A Short Guide To Ornamentation on Wooden / Irish Flute
First off, I'd like to thank all the folk who responded to my request for future subject matter in this column. All of the suggestions were thought provoking, though some may prove anatomically impossible to achieve. More on that later...
One of the most popular requests for information was in the area of ornamentation. Here is a brief overview of my philosophy on this subject. By the way, I am not limiting this topic solely to the techniques involved in traditional Irish flute or whistle playing.
To me, the term ornamentation refers to the act of highlighting a certain note, or group of notes, in the passage of a tune. I believe that there are seven general categories of ornamentation. They are breath pulse, single grace note, triplet, mordents (crans, rolls, etc.), glissando, vibrato, and multiple tonguing. Coincidentally, there are also seven venial sins...funny how that worked out.
Anyway, this tip is going to cover the first three: breath pulse, single grace notes, and triplets. We'll go after the rest in a future tip.
The most basic ornament is the so-called 'push' or 'breath pulse.' I have also heard this referred to as a 'cough' or 'bark' in Ireland. This is the ability to emphasize a specific note. Not quite over blowing or breaking the octave of the note, but instead putting a dramatic pulse on the intended note. This is the best way to create drive or lift in your playing. Remember that dance music has a hard-driving beat at its heart. It's your job to put that beat or pulse into the music. Adding this pulse to your playing creates the lift that is much sought after in traditional Irish music. There are various ideas about where this pulse should go. While often played on the downbeat, it can also be used in conjunction with other points of technique to bring more texture to your playing. But remember, we're trying to create a throbbing heartbeat, not a cardiac arrest.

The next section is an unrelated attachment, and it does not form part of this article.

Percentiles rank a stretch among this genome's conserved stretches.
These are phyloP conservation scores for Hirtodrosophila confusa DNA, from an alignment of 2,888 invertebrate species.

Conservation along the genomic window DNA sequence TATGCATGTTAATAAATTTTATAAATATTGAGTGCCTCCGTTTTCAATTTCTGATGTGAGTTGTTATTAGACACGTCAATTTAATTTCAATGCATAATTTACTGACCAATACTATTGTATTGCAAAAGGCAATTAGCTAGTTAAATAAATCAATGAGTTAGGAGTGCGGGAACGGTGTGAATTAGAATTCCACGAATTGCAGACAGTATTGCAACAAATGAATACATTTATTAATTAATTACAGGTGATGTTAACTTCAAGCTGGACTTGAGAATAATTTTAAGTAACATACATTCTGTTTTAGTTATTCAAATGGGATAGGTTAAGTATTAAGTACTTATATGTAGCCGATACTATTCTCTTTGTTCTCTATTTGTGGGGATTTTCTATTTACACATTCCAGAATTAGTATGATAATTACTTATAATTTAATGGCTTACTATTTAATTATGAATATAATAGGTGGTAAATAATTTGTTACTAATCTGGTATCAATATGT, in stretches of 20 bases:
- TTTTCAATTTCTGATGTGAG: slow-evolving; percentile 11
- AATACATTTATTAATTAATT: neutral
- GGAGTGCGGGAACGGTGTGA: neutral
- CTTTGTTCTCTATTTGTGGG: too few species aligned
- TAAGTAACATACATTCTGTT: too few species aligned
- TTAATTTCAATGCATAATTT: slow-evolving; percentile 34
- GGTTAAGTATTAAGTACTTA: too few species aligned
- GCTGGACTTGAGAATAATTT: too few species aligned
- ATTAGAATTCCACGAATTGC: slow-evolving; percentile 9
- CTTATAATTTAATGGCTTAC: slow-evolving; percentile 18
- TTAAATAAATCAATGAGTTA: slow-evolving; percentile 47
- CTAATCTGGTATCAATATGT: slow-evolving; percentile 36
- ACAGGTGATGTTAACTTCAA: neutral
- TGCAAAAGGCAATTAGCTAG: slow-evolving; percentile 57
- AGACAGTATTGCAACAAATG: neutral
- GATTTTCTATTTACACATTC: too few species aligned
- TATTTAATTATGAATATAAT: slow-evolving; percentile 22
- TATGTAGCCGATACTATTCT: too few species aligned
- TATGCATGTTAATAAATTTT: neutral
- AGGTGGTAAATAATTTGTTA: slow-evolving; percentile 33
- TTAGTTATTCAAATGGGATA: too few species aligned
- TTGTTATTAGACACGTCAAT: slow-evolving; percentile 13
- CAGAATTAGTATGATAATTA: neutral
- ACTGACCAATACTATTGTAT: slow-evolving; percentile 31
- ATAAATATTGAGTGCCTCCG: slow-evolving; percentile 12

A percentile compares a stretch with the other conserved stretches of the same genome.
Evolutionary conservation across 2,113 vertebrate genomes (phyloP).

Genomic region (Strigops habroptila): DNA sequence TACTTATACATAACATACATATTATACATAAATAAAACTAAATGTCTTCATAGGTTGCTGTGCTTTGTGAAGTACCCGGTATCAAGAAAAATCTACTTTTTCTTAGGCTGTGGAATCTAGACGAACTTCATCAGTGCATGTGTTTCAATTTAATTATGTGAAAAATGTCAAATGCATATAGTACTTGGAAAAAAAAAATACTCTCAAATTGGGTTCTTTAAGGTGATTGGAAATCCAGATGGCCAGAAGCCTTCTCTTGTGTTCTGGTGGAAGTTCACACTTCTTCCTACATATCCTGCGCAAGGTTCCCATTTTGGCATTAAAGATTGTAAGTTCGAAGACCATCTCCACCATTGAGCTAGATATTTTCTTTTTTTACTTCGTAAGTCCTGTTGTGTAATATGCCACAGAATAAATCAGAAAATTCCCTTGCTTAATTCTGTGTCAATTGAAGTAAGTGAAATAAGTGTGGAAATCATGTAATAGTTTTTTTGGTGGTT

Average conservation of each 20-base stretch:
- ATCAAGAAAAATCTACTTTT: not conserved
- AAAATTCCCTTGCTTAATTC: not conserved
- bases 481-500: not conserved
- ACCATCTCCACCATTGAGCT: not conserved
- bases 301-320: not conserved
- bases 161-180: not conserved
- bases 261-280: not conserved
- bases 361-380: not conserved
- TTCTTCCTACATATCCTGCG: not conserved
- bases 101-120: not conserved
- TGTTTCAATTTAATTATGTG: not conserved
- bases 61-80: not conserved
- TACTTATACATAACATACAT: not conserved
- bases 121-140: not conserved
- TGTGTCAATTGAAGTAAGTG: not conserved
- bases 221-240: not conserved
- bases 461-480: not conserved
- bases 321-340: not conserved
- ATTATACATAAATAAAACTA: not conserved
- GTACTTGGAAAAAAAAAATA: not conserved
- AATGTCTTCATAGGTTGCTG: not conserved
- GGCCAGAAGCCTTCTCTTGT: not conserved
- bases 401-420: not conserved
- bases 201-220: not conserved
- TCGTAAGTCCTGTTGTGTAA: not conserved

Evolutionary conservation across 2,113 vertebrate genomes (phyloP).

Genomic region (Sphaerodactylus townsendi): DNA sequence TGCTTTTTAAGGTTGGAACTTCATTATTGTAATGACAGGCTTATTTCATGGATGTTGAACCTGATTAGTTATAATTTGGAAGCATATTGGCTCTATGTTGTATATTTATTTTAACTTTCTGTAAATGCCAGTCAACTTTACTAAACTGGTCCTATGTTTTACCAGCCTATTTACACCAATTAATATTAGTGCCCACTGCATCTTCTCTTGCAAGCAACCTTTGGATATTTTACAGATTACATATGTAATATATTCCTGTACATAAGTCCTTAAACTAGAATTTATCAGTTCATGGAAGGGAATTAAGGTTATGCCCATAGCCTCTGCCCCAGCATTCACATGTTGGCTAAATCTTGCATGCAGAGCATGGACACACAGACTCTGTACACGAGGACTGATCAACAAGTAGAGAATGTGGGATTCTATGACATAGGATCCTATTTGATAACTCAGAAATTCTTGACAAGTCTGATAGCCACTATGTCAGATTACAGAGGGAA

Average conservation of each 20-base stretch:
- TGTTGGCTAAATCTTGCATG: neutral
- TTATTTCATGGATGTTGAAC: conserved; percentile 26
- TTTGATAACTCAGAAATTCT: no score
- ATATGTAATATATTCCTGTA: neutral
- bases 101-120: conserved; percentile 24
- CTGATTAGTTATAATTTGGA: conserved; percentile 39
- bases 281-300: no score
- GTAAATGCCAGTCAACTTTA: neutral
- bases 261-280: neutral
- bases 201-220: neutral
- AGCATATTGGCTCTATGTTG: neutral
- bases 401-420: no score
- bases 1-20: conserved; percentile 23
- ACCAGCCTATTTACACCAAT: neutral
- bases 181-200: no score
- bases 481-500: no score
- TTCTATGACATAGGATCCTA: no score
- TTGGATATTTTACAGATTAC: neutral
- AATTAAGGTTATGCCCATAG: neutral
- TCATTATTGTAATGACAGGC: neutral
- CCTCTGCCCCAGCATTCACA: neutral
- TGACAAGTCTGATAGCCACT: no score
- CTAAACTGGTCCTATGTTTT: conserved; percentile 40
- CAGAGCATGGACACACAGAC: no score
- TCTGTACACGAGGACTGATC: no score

The first fingered ornament would be the single grace note. Play a B and flip the first finger up and down quickly. That is a single grace note. Now play an A. Flip the second finger up and down one time quickly. The quicker you move your finger, the more snap to the grace note. That is an A single grace note. Now play a G. Flip the third finger up and down quickly one time. That is a G single grace note. There is an Irish jig called Willie Coleman's. The first two measures are all eighth notes. They are the notes BAG AGF# | GED GBD. Using this exercise, you can now add a single grace note to the first note of the first three note groups. Single grace notes are commonly used on the first note of a note grouping, but can be used throughout tunes. This technique can be used to play any single grace note...some discretion is advised.
Next come triplets. This basically means a group of three notes joined together but unbroken by articulation. Sometimes triplets begin and end on the same note. AGA, for example. Or they can cross a wider span of notes. Such as the triplet ABC# followed by an articulated d, which is common in American fife music. Triplets can be played as one single triplet or in a series of several, such as in the Rights of Man or Belfast Hornpipe. Although a triplet is a group of three notes, it is played rhythmically as one beat. The trick to playing triplets well is to remember that the second note is the most important. Finger triplets more slowly than you think they should be played. This will help bring out the second of the three notes, which creates a clear triplet.
SPECIAL ADVISORY -- I know that these methods may not be what you've seen or read in other places. I think you are reading this to hear my thoughts and opinions. These techniques are the ones that I use and encourage my students to use as well. I'm not saying that other people are wrong, but hey, this is my column. Nyah-nyah-nyah!!!
Things coming up will include how to roll, sliding fingers, pulsing vibratos. Few of these techniques are absolutly neccessary but they are so much fun to do!!!!
In conjunction with the world famous resort community of Arosa, Switzerland and their "MUSIK-KURSWOCHEN" (music course week), I will be teaching a week long series of classes on Irish flute and tin whistle music. The program will take place JULY 31 - AUGUST 4, 2017. I will be posting information and videos about the event very soon!!! Imagine, learning about traditional Irish music high in the Swiss Alps, staying in a beautiful hotel called "Hotel Hohe Promenade" a 3 star hotel with AMAZING food and service...